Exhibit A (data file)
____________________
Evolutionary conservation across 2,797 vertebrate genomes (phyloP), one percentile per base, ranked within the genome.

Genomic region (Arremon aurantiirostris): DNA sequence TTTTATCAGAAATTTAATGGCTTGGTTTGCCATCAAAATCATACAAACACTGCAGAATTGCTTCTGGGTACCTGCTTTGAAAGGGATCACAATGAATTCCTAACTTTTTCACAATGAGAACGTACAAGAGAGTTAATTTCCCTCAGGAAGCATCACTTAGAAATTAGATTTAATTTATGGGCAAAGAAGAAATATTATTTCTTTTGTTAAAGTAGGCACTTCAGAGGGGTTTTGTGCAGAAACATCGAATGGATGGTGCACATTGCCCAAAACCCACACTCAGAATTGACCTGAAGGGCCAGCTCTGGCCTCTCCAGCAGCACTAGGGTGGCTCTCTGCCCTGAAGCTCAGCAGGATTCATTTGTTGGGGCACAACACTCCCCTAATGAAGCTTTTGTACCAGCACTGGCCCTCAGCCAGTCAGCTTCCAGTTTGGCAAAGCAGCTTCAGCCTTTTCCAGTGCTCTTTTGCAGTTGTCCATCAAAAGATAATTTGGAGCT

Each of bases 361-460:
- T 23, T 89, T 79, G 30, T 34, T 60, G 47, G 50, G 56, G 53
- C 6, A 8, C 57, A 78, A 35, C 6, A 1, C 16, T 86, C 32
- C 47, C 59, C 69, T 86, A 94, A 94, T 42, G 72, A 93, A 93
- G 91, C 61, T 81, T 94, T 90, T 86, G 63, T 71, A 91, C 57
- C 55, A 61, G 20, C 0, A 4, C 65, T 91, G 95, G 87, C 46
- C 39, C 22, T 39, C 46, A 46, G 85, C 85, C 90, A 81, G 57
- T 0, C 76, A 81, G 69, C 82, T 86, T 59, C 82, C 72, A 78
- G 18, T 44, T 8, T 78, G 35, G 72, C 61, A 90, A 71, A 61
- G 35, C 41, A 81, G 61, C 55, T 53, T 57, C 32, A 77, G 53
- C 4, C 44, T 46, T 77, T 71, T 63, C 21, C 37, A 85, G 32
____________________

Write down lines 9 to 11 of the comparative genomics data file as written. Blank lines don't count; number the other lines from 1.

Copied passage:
- C 39, C 22, T 39, C 46, A 46, G 85, C 85, C 90, A 81, G 57
- T 0, C 76, A 81, G 69, C 82, T 86, T 59, C 82, C 72, A 78
- G 18, T 44, T 8, T 78, G 35, G 72, C 61, A 90, A 71, A 61